A San Diego County judge has imposed a $5,000 fine on a Commercial Passenger Fishing Vessel (CPFV) operating in a Marine Protected Area (MPA), the California Department of Fish and Wildlife said in mid-January.
The fine represents the first implementation of increased commercial poaching fines and penalties under Assembly Bill 2369, authored by former San Diego Assemblywoman Lorena Gonzalez Fletcher, who resigned from office in early January. AB 2369, which is specific to illegal activity in California MPAs, went into effect in January 2019.
The case was initiated in December 2020 by wildlife officers aboard the state patrol boat Thresher as a crew monitored Swami’s State Marine Conservation Area, one of many regions of California’s coast protected by designation as an MPA. Swami’s is located midway along the San Diego County coast.
Acting on a tip regarding illegal fishing, officers noticed a vessel, the Electra, on their radar and their Automatic Identification System as it moved inside the northwest corner of the MPA, according to the CDFW.
“As the Thresher approached the Electra, wildlife officers noticed passengers on the boat reeling in lines and keeping fish,” department officials explained in a statement. “After boarding the vessel for inspection, the officers clearly documented commercial passenger fishing vessel activity and cited the vessel’s captain for fishing in the Swami’s (conservation area.)”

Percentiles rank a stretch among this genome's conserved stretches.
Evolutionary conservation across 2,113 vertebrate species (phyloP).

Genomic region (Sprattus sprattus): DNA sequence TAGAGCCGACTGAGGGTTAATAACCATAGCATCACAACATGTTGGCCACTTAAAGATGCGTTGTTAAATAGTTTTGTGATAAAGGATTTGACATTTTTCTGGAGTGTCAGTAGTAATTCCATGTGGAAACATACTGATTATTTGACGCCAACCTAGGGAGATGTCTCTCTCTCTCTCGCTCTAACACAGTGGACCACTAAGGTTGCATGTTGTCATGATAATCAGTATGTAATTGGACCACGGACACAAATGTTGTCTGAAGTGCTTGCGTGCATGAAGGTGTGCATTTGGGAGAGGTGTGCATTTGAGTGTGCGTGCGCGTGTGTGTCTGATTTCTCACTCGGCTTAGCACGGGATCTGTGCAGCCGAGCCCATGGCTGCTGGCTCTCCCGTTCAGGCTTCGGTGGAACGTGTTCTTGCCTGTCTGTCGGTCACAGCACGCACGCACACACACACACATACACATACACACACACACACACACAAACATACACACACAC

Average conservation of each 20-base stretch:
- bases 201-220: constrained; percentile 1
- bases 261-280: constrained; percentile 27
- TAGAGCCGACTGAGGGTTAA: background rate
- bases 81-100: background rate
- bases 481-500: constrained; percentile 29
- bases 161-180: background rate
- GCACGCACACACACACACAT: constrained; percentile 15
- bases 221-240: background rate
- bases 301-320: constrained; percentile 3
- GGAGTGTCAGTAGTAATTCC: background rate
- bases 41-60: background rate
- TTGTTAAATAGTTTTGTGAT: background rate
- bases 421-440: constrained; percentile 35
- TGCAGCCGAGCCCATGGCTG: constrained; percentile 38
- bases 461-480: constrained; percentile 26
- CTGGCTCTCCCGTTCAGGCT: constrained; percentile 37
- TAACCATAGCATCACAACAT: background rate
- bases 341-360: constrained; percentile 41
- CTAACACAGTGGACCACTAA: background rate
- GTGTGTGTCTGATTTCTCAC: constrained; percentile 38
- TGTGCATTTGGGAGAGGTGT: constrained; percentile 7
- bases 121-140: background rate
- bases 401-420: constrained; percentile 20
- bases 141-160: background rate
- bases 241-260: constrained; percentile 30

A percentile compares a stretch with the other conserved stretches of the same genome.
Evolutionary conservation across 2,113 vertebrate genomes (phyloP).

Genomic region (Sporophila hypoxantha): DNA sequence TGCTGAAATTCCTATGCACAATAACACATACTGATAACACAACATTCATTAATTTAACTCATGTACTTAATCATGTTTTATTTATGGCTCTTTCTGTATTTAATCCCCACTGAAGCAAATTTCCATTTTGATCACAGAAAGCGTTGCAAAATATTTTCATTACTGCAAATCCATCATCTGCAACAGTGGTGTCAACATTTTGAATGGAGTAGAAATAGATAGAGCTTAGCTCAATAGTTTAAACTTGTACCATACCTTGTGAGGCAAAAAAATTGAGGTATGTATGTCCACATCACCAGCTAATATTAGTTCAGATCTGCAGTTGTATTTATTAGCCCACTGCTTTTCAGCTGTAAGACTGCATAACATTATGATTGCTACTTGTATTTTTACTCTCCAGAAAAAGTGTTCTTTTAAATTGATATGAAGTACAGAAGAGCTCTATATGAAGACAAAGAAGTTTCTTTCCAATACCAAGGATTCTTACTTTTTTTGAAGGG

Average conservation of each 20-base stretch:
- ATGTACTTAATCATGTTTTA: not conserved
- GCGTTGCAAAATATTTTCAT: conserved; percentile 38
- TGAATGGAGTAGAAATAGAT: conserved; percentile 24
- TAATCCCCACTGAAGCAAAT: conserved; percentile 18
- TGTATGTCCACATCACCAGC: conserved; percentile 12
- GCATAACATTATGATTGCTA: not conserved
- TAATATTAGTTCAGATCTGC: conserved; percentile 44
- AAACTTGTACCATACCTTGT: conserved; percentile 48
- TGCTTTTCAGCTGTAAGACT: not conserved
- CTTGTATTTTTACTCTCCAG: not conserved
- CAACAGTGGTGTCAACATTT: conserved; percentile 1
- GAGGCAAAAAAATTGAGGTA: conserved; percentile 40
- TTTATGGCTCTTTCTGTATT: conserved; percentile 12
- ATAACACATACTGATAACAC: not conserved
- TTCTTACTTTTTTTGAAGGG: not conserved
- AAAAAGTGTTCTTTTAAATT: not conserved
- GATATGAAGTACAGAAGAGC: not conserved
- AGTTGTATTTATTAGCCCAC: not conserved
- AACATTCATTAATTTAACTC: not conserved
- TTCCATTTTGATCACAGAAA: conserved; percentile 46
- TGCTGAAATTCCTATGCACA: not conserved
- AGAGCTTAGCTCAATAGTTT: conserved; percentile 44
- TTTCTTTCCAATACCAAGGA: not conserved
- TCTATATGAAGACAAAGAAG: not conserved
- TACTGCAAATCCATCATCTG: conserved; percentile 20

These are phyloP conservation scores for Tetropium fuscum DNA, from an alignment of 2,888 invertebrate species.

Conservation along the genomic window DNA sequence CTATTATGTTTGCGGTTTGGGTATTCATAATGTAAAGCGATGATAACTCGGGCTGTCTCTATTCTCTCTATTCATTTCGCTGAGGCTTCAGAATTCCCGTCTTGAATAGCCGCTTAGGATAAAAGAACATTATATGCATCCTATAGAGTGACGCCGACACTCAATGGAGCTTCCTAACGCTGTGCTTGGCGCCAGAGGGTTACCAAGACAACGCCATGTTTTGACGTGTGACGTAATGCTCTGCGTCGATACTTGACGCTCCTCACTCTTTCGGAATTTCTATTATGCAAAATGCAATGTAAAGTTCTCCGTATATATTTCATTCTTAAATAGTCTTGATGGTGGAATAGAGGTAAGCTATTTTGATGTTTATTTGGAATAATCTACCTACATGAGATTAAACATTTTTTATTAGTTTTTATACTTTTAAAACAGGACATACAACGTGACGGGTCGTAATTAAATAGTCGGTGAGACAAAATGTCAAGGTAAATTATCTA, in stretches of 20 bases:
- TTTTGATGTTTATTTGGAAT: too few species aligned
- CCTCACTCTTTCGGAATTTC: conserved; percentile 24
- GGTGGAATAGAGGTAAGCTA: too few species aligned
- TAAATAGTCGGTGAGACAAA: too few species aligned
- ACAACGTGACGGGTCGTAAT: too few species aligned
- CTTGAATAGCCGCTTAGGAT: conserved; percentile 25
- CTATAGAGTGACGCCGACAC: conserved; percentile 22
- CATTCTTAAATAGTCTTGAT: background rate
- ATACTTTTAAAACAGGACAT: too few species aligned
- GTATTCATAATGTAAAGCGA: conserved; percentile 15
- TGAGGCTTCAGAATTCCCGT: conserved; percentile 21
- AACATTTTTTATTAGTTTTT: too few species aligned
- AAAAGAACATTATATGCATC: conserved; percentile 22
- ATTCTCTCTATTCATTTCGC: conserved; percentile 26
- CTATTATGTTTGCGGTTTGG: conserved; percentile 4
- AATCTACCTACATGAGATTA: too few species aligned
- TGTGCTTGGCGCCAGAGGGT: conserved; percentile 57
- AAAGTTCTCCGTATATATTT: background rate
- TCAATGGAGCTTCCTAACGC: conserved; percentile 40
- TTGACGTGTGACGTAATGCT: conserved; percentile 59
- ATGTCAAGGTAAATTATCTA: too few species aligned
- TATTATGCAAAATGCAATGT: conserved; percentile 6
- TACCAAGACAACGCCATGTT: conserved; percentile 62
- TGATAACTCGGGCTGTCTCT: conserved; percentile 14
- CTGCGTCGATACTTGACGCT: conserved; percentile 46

The case was solidified, according to the statement, via the shore-based radar Marine Monitor vessel tracking system, which provided further documentation of the vessel’s presence in the MPA.
The Electra is owned by Helgren’s Sportfishing, based out of Oceanside Harbor. In November, the company, through owner Joseph Helgren, pleaded guilty to a violation of Fish and Game Code, section 12012.5, resulting in a fine of $5,000 and an order to stay out of Swami’s for one year.
“The $5,000 minimum fine imposed in the Electra case is the first of its kind since the law was passed,” said David Bess, the department’s deputy director and chief of the law enforcement division. “We hope the Electra case disposition will send a message that commercial fishing in an MPA will be stopped by wildlife officers and will result in substantial fines.”
The law specifically states that if an operator of a commercial passenger vessel fishes or facilitates fishing in an MPA, that operator is guilty of a misdemeanor punishable by a fine between $5,000 and $40,000, up to a year in a county jail, or by both a fine and jail time.
If a person is convicted of another violation within 10 years, CDFW can suspend that person’s commercial fishing license. Subsequent violations are also subject to increased fines, from $10,000 to $50,000, a county jail term of up to one year, or by both a fine and jail time.